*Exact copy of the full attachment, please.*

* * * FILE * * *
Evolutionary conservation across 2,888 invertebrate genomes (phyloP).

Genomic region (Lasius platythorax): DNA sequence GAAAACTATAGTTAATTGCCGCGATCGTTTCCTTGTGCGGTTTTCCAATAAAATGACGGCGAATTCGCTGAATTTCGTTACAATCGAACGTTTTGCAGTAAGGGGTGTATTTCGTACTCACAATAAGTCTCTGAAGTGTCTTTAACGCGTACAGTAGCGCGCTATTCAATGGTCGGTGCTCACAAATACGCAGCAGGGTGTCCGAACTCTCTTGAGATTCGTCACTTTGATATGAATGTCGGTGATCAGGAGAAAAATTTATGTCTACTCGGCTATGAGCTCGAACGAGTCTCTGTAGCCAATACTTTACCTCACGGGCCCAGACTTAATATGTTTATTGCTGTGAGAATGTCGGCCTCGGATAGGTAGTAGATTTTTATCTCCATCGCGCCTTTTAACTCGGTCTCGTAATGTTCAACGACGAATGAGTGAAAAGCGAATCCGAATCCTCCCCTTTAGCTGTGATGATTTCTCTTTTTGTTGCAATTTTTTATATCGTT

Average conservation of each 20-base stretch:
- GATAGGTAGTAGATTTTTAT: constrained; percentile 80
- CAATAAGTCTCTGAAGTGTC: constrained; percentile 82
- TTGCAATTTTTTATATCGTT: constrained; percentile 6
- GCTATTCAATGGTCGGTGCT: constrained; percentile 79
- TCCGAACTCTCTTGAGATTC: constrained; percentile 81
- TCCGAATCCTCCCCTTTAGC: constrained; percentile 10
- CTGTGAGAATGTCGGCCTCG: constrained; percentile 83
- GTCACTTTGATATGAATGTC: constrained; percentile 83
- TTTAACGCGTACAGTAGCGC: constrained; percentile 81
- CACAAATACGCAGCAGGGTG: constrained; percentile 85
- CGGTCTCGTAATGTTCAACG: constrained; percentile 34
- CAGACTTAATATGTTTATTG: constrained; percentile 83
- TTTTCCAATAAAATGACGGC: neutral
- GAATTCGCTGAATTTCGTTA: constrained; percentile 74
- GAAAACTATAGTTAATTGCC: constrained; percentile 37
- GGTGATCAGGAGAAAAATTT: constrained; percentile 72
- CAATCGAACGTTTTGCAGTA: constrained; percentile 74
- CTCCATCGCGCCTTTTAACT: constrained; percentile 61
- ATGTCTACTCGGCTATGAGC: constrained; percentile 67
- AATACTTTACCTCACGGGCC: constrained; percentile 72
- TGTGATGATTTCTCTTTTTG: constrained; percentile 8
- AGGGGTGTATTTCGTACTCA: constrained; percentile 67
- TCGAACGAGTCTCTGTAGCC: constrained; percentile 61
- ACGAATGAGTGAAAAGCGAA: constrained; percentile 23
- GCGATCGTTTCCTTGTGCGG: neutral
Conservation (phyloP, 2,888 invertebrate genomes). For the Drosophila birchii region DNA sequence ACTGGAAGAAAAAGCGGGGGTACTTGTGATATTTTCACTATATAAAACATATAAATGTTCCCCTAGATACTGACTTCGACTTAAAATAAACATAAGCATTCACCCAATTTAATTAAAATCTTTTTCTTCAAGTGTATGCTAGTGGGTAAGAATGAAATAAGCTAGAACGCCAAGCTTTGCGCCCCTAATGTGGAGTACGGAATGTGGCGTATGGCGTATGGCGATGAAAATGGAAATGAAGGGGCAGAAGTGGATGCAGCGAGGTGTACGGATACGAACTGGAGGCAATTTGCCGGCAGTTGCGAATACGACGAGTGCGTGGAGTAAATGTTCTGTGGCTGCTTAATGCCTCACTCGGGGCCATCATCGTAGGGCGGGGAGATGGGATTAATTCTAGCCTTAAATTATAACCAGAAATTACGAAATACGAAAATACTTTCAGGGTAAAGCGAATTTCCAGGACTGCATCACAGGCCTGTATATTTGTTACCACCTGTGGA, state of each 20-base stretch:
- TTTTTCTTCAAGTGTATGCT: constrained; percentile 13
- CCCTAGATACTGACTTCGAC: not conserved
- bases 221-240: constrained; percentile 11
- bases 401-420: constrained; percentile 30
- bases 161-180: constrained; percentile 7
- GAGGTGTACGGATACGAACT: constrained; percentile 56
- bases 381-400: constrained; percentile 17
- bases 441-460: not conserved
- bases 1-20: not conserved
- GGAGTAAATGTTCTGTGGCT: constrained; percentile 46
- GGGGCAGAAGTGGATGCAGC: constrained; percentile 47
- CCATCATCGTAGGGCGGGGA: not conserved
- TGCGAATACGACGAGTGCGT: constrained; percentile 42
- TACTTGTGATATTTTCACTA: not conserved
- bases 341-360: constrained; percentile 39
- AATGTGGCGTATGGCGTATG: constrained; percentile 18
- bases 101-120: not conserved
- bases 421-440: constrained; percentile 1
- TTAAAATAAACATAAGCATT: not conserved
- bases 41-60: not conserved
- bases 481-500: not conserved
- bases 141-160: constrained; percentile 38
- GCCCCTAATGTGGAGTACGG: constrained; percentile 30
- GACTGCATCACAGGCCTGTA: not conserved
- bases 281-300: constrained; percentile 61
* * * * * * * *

Evolutionary conservation across 2,888 invertebrate genomes (phyloP).

Genomic region (Lasius platythorax): DNA sequence GAAAACTATAGTTAATTGCCGCGATCGTTTCCTTGTGCGGTTTTCCAATAAAATGACGGCGAATTCGCTGAATTTCGTTACAATCGAACGTTTTGCAGTAAGGGGTGTATTTCGTACTCACAATAAGTCTCTGAAGTGTCTTTAACGCGTACAGTAGCGCGCTATTCAATGGTCGGTGCTCACAAATACGCAGCAGGGTGTCCGAACTCTCTTGAGATTCGTCACTTTGATATGAATGTCGGTGATCAGGAGAAAAATTTATGTCTACTCGGCTATGAGCTCGAACGAGTCTCTGTAGCCAATACTTTACCTCACGGGCCCAGACTTAATATGTTTATTGCTGTGAGAATGTCGGCCTCGGATAGGTAGTAGATTTTTATCTCCATCGCGCCTTTTAACTCGGTCTCGTAATGTTCAACGACGAATGAGTGAAAAGCGAATCCGAATCCTCCCCTTTAGCTGTGATGATTTCTCTTTTTGTTGCAATTTTTTATATCGTT

Average conservation of each 20-base stretch:
- GATAGGTAGTAGATTTTTAT: constrained; percentile 80
- CAATAAGTCTCTGAAGTGTC: constrained; percentile 82
- TTGCAATTTTTTATATCGTT: constrained; percentile 6
- GCTATTCAATGGTCGGTGCT: constrained; percentile 79
- TCCGAACTCTCTTGAGATTC: constrained; percentile 81
- TCCGAATCCTCCCCTTTAGC: constrained; percentile 10
- CTGTGAGAATGTCGGCCTCG: constrained; percentile 83
- GTCACTTTGATATGAATGTC: constrained; percentile 83
- TTTAACGCGTACAGTAGCGC: constrained; percentile 81
- CACAAATACGCAGCAGGGTG: constrained; percentile 85
- CGGTCTCGTAATGTTCAACG: constrained; percentile 34
- CAGACTTAATATGTTTATTG: constrained; percentile 83
- TTTTCCAATAAAATGACGGC: neutral
- GAATTCGCTGAATTTCGTTA: constrained; percentile 74
- GAAAACTATAGTTAATTGCC: constrained; percentile 37
- GGTGATCAGGAGAAAAATTT: constrained; percentile 72
- CAATCGAACGTTTTGCAGTA: constrained; percentile 74
- CTCCATCGCGCCTTTTAACT: constrained; percentile 61
- ATGTCTACTCGGCTATGAGC: constrained; percentile 67
- AATACTTTACCTCACGGGCC: constrained; percentile 72
- TGTGATGATTTCTCTTTTTG: constrained; percentile 8
- AGGGGTGTATTTCGTACTCA: constrained; percentile 67
- TCGAACGAGTCTCTGTAGCC: constrained; percentile 61
- ACGAATGAGTGAAAAGCGAA: constrained; percentile 23
- GCGATCGTTTCCTTGTGCGG: neutral
Conservation (phyloP, 2,888 invertebrate genomes). For the Drosophila birchii region DNA sequence ACTGGAAGAAAAAGCGGGGGTACTTGTGATATTTTCACTATATAAAACATATAAATGTTCCCCTAGATACTGACTTCGACTTAAAATAAACATAAGCATTCACCCAATTTAATTAAAATCTTTTTCTTCAAGTGTATGCTAGTGGGTAAGAATGAAATAAGCTAGAACGCCAAGCTTTGCGCCCCTAATGTGGAGTACGGAATGTGGCGTATGGCGTATGGCGATGAAAATGGAAATGAAGGGGCAGAAGTGGATGCAGCGAGGTGTACGGATACGAACTGGAGGCAATTTGCCGGCAGTTGCGAATACGACGAGTGCGTGGAGTAAATGTTCTGTGGCTGCTTAATGCCTCACTCGGGGCCATCATCGTAGGGCGGGGAGATGGGATTAATTCTAGCCTTAAATTATAACCAGAAATTACGAAATACGAAAATACTTTCAGGGTAAAGCGAATTTCCAGGACTGCATCACAGGCCTGTATATTTGTTACCACCTGTGGA, state of each 20-base stretch:
- TTTTTCTTCAAGTGTATGCT: constrained; percentile 13
- CCCTAGATACTGACTTCGAC: not conserved
- bases 221-240: constrained; percentile 11
- bases 401-420: constrained; percentile 30
- bases 161-180: constrained; percentile 7
- GAGGTGTACGGATACGAACT: constrained; percentile 56
- bases 381-400: constrained; percentile 17
- bases 441-460: not conserved
- bases 1-20: not conserved
- GGAGTAAATGTTCTGTGGCT: constrained; percentile 46
- GGGGCAGAAGTGGATGCAGC: constrained; percentile 47
- CCATCATCGTAGGGCGGGGA: not conserved
- TGCGAATACGACGAGTGCGT: constrained; percentile 42
- TACTTGTGATATTTTCACTA: not conserved
- bases 341-360: constrained; percentile 39
- AATGTGGCGTATGGCGTATG: constrained; percentile 18
- bases 101-120: not conserved
- bases 421-440: constrained; percentile 1
- TTAAAATAAACATAAGCATT: not conserved
- bases 41-60: not conserved
- bases 481-500: not conserved
- bases 141-160: constrained; percentile 38
- GCCCCTAATGTGGAGTACGG: constrained; percentile 30
- GACTGCATCACAGGCCTGTA: not conserved
- bases 281-300: constrained; percentile 61